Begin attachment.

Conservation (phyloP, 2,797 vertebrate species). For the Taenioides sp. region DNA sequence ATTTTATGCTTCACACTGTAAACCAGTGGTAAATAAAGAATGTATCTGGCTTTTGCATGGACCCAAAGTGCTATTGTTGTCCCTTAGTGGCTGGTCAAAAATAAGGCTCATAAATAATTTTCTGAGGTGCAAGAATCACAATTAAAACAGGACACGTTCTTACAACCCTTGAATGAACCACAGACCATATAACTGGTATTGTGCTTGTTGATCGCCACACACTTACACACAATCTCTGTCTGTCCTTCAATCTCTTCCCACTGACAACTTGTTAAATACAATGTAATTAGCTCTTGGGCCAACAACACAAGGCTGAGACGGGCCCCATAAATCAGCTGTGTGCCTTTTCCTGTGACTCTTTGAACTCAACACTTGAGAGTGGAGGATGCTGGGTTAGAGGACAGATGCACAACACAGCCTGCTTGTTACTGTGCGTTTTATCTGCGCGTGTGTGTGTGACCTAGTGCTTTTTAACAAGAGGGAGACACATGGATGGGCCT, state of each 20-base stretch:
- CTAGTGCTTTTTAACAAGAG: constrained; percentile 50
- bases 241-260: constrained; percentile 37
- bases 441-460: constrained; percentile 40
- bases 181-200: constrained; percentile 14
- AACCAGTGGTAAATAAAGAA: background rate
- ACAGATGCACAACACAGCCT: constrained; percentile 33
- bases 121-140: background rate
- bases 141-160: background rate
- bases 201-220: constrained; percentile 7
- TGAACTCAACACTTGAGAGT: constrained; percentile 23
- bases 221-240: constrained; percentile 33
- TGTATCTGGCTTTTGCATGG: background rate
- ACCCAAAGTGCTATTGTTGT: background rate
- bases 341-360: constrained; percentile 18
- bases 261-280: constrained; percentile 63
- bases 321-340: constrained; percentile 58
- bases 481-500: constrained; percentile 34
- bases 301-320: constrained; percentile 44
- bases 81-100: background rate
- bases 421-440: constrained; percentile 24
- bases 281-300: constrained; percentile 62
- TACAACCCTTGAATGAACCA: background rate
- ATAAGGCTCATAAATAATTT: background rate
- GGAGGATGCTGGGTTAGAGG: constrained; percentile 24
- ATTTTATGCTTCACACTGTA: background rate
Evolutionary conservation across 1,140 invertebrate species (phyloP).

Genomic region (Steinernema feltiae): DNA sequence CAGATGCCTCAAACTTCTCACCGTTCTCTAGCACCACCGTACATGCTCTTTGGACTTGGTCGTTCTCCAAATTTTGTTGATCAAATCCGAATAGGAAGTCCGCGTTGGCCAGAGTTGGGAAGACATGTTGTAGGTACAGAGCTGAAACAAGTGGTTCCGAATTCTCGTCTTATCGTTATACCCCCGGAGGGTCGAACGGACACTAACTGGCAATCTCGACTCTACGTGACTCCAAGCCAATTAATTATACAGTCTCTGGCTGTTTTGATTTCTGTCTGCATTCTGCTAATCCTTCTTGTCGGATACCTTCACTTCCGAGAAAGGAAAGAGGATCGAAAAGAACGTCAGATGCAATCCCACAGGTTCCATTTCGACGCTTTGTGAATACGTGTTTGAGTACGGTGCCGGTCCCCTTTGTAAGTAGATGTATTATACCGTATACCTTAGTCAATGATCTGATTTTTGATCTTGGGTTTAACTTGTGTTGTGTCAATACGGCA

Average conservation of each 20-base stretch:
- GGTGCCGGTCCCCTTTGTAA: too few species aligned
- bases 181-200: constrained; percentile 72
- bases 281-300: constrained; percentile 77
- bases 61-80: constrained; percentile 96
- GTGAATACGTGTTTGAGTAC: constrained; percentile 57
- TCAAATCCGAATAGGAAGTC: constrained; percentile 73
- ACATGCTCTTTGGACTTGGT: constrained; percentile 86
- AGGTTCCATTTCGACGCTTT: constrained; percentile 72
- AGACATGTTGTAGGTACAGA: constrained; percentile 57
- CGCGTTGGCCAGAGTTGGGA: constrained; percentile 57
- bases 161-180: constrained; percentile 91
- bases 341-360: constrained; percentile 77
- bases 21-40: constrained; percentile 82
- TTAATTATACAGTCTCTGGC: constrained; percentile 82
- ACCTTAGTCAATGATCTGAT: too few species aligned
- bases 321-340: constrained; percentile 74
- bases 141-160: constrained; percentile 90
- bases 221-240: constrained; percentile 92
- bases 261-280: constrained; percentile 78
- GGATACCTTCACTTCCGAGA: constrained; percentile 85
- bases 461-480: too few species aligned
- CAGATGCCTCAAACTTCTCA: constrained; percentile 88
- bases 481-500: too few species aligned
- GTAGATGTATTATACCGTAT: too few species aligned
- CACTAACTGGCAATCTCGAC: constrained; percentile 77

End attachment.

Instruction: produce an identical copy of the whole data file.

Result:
Conservation (phyloP, 2,797 vertebrate species). For the Taenioides sp. region DNA sequence ATTTTATGCTTCACACTGTAAACCAGTGGTAAATAAAGAATGTATCTGGCTTTTGCATGGACCCAAAGTGCTATTGTTGTCCCTTAGTGGCTGGTCAAAAATAAGGCTCATAAATAATTTTCTGAGGTGCAAGAATCACAATTAAAACAGGACACGTTCTTACAACCCTTGAATGAACCACAGACCATATAACTGGTATTGTGCTTGTTGATCGCCACACACTTACACACAATCTCTGTCTGTCCTTCAATCTCTTCCCACTGACAACTTGTTAAATACAATGTAATTAGCTCTTGGGCCAACAACACAAGGCTGAGACGGGCCCCATAAATCAGCTGTGTGCCTTTTCCTGTGACTCTTTGAACTCAACACTTGAGAGTGGAGGATGCTGGGTTAGAGGACAGATGCACAACACAGCCTGCTTGTTACTGTGCGTTTTATCTGCGCGTGTGTGTGTGACCTAGTGCTTTTTAACAAGAGGGAGACACATGGATGGGCCT, state of each 20-base stretch:
- CTAGTGCTTTTTAACAAGAG: constrained; percentile 50
- bases 241-260: constrained; percentile 37
- bases 441-460: constrained; percentile 40
- bases 181-200: constrained; percentile 14
- AACCAGTGGTAAATAAAGAA: background rate
- ACAGATGCACAACACAGCCT: constrained; percentile 33
- bases 121-140: background rate
- bases 141-160: background rate
- bases 201-220: constrained; percentile 7
- TGAACTCAACACTTGAGAGT: constrained; percentile 23
- bases 221-240: constrained; percentile 33
- TGTATCTGGCTTTTGCATGG: background rate
- ACCCAAAGTGCTATTGTTGT: background rate
- bases 341-360: constrained; percentile 18
- bases 261-280: constrained; percentile 63
- bases 321-340: constrained; percentile 58
- bases 481-500: constrained; percentile 34
- bases 301-320: constrained; percentile 44
- bases 81-100: background rate
- bases 421-440: constrained; percentile 24
- bases 281-300: constrained; percentile 62
- TACAACCCTTGAATGAACCA: background rate
- ATAAGGCTCATAAATAATTT: background rate
- GGAGGATGCTGGGTTAGAGG: constrained; percentile 24
- ATTTTATGCTTCACACTGTA: background rate
Evolutionary conservation across 1,140 invertebrate species (phyloP).

Genomic region (Steinernema feltiae): DNA sequence CAGATGCCTCAAACTTCTCACCGTTCTCTAGCACCACCGTACATGCTCTTTGGACTTGGTCGTTCTCCAAATTTTGTTGATCAAATCCGAATAGGAAGTCCGCGTTGGCCAGAGTTGGGAAGACATGTTGTAGGTACAGAGCTGAAACAAGTGGTTCCGAATTCTCGTCTTATCGTTATACCCCCGGAGGGTCGAACGGACACTAACTGGCAATCTCGACTCTACGTGACTCCAAGCCAATTAATTATACAGTCTCTGGCTGTTTTGATTTCTGTCTGCATTCTGCTAATCCTTCTTGTCGGATACCTTCACTTCCGAGAAAGGAAAGAGGATCGAAAAGAACGTCAGATGCAATCCCACAGGTTCCATTTCGACGCTTTGTGAATACGTGTTTGAGTACGGTGCCGGTCCCCTTTGTAAGTAGATGTATTATACCGTATACCTTAGTCAATGATCTGATTTTTGATCTTGGGTTTAACTTGTGTTGTGTCAATACGGCA

Average conservation of each 20-base stretch:
- GGTGCCGGTCCCCTTTGTAA: too few species aligned
- bases 181-200: constrained; percentile 72
- bases 281-300: constrained; percentile 77
- bases 61-80: constrained; percentile 96
- GTGAATACGTGTTTGAGTAC: constrained; percentile 57
- TCAAATCCGAATAGGAAGTC: constrained; percentile 73
- ACATGCTCTTTGGACTTGGT: constrained; percentile 86
- AGGTTCCATTTCGACGCTTT: constrained; percentile 72
- AGACATGTTGTAGGTACAGA: constrained; percentile 57
- CGCGTTGGCCAGAGTTGGGA: constrained; percentile 57
- bases 161-180: constrained; percentile 91
- bases 341-360: constrained; percentile 77
- bases 21-40: constrained; percentile 82
- TTAATTATACAGTCTCTGGC: constrained; percentile 82
- ACCTTAGTCAATGATCTGAT: too few species aligned
- bases 321-340: constrained; percentile 74
- bases 141-160: constrained; percentile 90
- bases 221-240: constrained; percentile 92
- bases 261-280: constrained; percentile 78
- GGATACCTTCACTTCCGAGA: constrained; percentile 85
- bases 461-480: too few species aligned
- CAGATGCCTCAAACTTCTCA: constrained; percentile 88
- bases 481-500: too few species aligned
- GTAGATGTATTATACCGTAT: too few species aligned
- CACTAACTGGCAATCTCGAC: constrained; percentile 77